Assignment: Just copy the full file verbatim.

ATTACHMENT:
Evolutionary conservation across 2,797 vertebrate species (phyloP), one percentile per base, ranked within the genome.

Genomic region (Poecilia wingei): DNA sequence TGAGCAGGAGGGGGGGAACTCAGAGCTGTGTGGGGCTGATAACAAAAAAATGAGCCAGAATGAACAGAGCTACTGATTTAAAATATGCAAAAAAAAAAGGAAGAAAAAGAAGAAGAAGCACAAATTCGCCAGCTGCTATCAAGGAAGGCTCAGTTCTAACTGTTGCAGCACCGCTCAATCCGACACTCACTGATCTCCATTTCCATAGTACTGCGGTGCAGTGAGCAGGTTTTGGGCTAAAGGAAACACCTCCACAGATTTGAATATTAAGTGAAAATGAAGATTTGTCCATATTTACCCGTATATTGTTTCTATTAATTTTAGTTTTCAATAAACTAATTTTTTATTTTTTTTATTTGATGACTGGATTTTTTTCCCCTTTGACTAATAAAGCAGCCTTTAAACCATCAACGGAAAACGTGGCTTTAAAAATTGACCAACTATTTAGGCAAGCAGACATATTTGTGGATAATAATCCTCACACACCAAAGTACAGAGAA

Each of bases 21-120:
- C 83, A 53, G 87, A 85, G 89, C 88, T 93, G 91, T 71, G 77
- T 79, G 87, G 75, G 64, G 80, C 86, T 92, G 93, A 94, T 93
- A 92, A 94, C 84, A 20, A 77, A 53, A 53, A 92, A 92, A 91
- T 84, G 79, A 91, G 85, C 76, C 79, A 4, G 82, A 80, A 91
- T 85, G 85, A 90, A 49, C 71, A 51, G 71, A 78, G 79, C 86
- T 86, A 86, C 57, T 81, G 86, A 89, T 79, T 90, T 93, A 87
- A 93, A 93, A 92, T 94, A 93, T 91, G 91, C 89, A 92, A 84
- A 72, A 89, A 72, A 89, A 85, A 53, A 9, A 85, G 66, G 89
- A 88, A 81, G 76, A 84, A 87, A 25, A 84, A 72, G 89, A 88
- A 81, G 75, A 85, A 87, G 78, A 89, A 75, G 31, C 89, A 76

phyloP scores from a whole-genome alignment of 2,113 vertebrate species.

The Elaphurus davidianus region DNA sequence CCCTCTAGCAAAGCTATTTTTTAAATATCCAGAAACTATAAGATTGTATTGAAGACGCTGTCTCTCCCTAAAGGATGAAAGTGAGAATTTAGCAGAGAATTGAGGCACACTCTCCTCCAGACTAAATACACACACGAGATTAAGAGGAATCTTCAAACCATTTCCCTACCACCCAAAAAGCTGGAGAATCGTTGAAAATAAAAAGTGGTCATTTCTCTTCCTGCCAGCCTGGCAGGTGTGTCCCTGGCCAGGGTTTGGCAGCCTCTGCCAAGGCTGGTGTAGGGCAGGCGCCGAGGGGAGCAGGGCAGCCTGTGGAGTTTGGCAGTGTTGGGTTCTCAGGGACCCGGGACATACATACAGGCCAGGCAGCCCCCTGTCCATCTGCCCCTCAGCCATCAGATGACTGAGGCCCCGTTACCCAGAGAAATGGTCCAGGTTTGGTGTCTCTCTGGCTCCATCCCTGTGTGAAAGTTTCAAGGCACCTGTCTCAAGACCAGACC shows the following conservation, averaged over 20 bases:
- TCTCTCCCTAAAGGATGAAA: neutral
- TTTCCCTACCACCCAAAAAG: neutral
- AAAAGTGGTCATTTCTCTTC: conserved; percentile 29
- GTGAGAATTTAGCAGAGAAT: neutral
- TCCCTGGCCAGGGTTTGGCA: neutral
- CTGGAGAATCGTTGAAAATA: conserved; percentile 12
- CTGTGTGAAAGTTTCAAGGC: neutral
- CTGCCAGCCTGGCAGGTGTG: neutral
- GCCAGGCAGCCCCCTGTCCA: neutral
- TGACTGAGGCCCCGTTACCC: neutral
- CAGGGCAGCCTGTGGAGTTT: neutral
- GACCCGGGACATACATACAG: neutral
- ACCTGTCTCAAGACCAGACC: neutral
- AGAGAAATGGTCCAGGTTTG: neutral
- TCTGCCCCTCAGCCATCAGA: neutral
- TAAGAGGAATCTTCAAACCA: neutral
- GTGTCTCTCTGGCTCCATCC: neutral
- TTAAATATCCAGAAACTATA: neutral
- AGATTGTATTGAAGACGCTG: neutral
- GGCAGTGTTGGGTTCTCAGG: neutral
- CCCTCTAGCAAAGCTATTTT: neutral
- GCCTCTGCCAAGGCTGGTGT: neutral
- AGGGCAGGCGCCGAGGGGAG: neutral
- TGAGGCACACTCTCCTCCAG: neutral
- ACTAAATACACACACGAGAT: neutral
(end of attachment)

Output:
Evolutionary conservation across 2,797 vertebrate species (phyloP), one percentile per base, ranked within the genome.

Genomic region (Poecilia wingei): DNA sequence TGAGCAGGAGGGGGGGAACTCAGAGCTGTGTGGGGCTGATAACAAAAAAATGAGCCAGAATGAACAGAGCTACTGATTTAAAATATGCAAAAAAAAAAGGAAGAAAAAGAAGAAGAAGCACAAATTCGCCAGCTGCTATCAAGGAAGGCTCAGTTCTAACTGTTGCAGCACCGCTCAATCCGACACTCACTGATCTCCATTTCCATAGTACTGCGGTGCAGTGAGCAGGTTTTGGGCTAAAGGAAACACCTCCACAGATTTGAATATTAAGTGAAAATGAAGATTTGTCCATATTTACCCGTATATTGTTTCTATTAATTTTAGTTTTCAATAAACTAATTTTTTATTTTTTTTATTTGATGACTGGATTTTTTTCCCCTTTGACTAATAAAGCAGCCTTTAAACCATCAACGGAAAACGTGGCTTTAAAAATTGACCAACTATTTAGGCAAGCAGACATATTTGTGGATAATAATCCTCACACACCAAAGTACAGAGAA

Each of bases 21-120:
- C 83, A 53, G 87, A 85, G 89, C 88, T 93, G 91, T 71, G 77
- T 79, G 87, G 75, G 64, G 80, C 86, T 92, G 93, A 94, T 93
- A 92, A 94, C 84, A 20, A 77, A 53, A 53, A 92, A 92, A 91
- T 84, G 79, A 91, G 85, C 76, C 79, A 4, G 82, A 80, A 91
- T 85, G 85, A 90, A 49, C 71, A 51, G 71, A 78, G 79, C 86
- T 86, A 86, C 57, T 81, G 86, A 89, T 79, T 90, T 93, A 87
- A 93, A 93, A 92, T 94, A 93, T 91, G 91, C 89, A 92, A 84
- A 72, A 89, A 72, A 89, A 85, A 53, A 9, A 85, G 66, G 89
- A 88, A 81, G 76, A 84, A 87, A 25, A 84, A 72, G 89, A 88
- A 81, G 75, A 85, A 87, G 78, A 89, A 75, G 31, C 89, A 76

phyloP scores from a whole-genome alignment of 2,113 vertebrate species.

The Elaphurus davidianus region DNA sequence CCCTCTAGCAAAGCTATTTTTTAAATATCCAGAAACTATAAGATTGTATTGAAGACGCTGTCTCTCCCTAAAGGATGAAAGTGAGAATTTAGCAGAGAATTGAGGCACACTCTCCTCCAGACTAAATACACACACGAGATTAAGAGGAATCTTCAAACCATTTCCCTACCACCCAAAAAGCTGGAGAATCGTTGAAAATAAAAAGTGGTCATTTCTCTTCCTGCCAGCCTGGCAGGTGTGTCCCTGGCCAGGGTTTGGCAGCCTCTGCCAAGGCTGGTGTAGGGCAGGCGCCGAGGGGAGCAGGGCAGCCTGTGGAGTTTGGCAGTGTTGGGTTCTCAGGGACCCGGGACATACATACAGGCCAGGCAGCCCCCTGTCCATCTGCCCCTCAGCCATCAGATGACTGAGGCCCCGTTACCCAGAGAAATGGTCCAGGTTTGGTGTCTCTCTGGCTCCATCCCTGTGTGAAAGTTTCAAGGCACCTGTCTCAAGACCAGACC shows the following conservation, averaged over 20 bases:
- TCTCTCCCTAAAGGATGAAA: neutral
- TTTCCCTACCACCCAAAAAG: neutral
- AAAAGTGGTCATTTCTCTTC: conserved; percentile 29
- GTGAGAATTTAGCAGAGAAT: neutral
- TCCCTGGCCAGGGTTTGGCA: neutral
- CTGGAGAATCGTTGAAAATA: conserved; percentile 12
- CTGTGTGAAAGTTTCAAGGC: neutral
- CTGCCAGCCTGGCAGGTGTG: neutral
- GCCAGGCAGCCCCCTGTCCA: neutral
- TGACTGAGGCCCCGTTACCC: neutral
- CAGGGCAGCCTGTGGAGTTT: neutral
- GACCCGGGACATACATACAG: neutral
- ACCTGTCTCAAGACCAGACC: neutral
- AGAGAAATGGTCCAGGTTTG: neutral
- TCTGCCCCTCAGCCATCAGA: neutral
- TAAGAGGAATCTTCAAACCA: neutral
- GTGTCTCTCTGGCTCCATCC: neutral
- TTAAATATCCAGAAACTATA: neutral
- AGATTGTATTGAAGACGCTG: neutral
- GGCAGTGTTGGGTTCTCAGG: neutral
- CCCTCTAGCAAAGCTATTTT: neutral
- GCCTCTGCCAAGGCTGGTGT: neutral
- AGGGCAGGCGCCGAGGGGAG: neutral
- TGAGGCACACTCTCCTCCAG: neutral
- ACTAAATACACACACGAGAT: neutral